2 min read

Union permit-holders’ right to consult does not extend to petitioning employees for bargaining

Union officials may only enter a work premises under certain conditions according to the statutory right provided by the Fair Work Act 2009 (Cth) (FW Act).

According to section 484 of the FW Act, a union official holding the requisite permit may enter premises to hold discussions with one or more employees. The FW Act goes on to define employees as anyone who performs work on the premises, whose industrial interests are being represented and those who wish to participate in discussions.

Section 502 is a civil remedy provision that provides that a permit-holder seeking to exercise these rights must not be hindered or obstructed. Likewise, there is an obligation on the workplace not to refuse or unduly delay entry of the permit-holder where they are entitled to enter the workplace pursuant to section 501 of the FW Act.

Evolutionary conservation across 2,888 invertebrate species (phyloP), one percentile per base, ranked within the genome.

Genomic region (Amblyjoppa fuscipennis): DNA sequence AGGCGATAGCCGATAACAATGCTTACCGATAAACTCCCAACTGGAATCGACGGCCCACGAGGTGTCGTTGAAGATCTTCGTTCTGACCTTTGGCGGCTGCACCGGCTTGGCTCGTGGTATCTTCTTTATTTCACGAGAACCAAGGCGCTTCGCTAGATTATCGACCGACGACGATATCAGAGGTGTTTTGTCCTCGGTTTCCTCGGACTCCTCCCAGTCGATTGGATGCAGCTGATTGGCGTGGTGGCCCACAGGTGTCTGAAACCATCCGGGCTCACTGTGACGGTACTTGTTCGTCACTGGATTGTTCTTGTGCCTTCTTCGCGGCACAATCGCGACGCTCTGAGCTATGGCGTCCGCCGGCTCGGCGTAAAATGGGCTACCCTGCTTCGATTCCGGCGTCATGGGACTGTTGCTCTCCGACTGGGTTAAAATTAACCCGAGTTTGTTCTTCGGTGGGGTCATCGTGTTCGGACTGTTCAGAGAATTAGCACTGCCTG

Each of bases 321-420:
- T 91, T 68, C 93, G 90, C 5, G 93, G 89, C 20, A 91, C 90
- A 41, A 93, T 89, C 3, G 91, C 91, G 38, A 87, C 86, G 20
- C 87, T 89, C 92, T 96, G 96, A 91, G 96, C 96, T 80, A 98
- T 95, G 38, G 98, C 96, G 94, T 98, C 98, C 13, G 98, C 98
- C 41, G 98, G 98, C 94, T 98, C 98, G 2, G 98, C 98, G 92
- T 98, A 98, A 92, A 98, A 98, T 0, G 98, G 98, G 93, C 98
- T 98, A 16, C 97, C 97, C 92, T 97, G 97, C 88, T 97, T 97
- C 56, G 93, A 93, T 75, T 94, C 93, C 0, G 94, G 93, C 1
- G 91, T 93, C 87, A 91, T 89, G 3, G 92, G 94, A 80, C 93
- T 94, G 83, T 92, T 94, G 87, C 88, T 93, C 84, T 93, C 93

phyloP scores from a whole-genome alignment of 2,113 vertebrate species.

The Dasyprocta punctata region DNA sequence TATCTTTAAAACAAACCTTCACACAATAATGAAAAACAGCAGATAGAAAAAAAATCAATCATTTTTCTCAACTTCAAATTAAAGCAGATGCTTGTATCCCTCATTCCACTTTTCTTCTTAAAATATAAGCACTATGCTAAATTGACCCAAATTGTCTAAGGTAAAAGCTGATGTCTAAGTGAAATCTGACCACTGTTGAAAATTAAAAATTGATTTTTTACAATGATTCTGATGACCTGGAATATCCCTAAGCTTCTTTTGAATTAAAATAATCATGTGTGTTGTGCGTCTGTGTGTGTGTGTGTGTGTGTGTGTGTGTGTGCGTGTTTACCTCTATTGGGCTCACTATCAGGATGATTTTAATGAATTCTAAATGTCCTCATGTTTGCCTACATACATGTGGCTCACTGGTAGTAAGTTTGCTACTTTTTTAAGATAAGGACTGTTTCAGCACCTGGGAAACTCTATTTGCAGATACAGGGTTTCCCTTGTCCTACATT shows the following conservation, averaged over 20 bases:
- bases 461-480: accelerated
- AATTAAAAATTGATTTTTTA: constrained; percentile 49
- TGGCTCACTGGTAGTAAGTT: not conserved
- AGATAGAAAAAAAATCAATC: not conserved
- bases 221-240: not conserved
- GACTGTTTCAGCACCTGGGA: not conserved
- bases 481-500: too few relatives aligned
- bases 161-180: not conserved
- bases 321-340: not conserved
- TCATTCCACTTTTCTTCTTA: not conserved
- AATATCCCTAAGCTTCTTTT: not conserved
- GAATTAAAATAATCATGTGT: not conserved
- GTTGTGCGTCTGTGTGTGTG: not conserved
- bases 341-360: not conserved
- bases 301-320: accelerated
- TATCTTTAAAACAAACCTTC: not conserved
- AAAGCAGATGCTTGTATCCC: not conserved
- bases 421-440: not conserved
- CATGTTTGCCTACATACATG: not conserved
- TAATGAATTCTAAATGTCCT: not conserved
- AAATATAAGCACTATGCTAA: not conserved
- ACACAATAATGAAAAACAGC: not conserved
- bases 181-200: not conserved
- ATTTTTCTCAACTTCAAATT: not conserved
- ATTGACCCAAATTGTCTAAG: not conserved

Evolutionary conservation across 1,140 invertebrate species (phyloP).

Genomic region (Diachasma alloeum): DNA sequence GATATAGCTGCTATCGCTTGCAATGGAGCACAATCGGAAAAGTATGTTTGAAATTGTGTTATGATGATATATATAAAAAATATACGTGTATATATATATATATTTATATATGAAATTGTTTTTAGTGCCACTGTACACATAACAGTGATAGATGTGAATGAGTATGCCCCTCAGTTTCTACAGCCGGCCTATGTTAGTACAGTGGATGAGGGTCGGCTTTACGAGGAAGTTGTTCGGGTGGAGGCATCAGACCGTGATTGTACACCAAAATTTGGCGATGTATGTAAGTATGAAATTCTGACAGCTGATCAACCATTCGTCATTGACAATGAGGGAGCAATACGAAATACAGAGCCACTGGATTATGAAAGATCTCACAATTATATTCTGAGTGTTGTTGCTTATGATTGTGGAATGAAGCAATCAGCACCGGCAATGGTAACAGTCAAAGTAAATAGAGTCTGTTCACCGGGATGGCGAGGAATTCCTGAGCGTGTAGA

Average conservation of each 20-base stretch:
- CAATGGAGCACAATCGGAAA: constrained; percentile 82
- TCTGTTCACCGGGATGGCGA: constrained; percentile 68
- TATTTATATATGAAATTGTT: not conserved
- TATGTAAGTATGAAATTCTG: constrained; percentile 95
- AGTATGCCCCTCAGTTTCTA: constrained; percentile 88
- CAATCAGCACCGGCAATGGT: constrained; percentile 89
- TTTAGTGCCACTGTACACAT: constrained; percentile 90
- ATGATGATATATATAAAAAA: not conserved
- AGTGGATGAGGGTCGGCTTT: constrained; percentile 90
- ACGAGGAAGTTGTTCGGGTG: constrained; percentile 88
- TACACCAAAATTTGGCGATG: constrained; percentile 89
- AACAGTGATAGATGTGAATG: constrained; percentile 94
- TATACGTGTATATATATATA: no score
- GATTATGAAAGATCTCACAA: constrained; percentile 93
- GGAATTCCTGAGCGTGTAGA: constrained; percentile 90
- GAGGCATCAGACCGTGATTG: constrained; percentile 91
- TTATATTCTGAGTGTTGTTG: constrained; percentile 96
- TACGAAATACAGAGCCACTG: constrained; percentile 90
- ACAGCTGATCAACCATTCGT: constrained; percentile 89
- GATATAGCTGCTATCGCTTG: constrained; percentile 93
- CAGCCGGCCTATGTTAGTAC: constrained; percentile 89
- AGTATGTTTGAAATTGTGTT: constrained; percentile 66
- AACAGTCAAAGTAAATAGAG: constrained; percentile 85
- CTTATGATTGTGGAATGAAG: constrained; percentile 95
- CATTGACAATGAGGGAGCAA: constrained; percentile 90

In CEPU v Austal Ships Pty Ltd (2022), the Court provided guidance on the statutory interpretation and application of section 484 of the FW Act.

A union permit-holder was denied entry into a workplace because the purpose for entry was to obtain signatures for a petition to be used in a majority support determination application to the Fair Work Commission. The union argued the purpose of obtaining signatures amounted to “holding discussions”.

The Court considered “holding discussions” involved an exchange of ideas with a particular focus on issues that may be affecting the employee and their access to the safeguards under the FW Act. While a discussion may involve an intention to reach a consensus or persuade a party, once a conclusion has been reached, the discussion ends.

The Court ruled that any act that goes beyond mere discussions and leads to a promise with future application is a purpose that goes beyond “holding discussions” and contravenes the purpose of the provision. Therefore, the Court determined that entering the property to obtain signatures to be used in a future application to the Fair Work Commission would go beyond “holding discussions” for the purposes of the FW Act.

This ruling is contentious and likely to be appealed by the unions.

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We’re taking a break for the holidays. The Workplace Bulletin will return the week of 16 January 2023.

Wishing you all the best for the holiday season.

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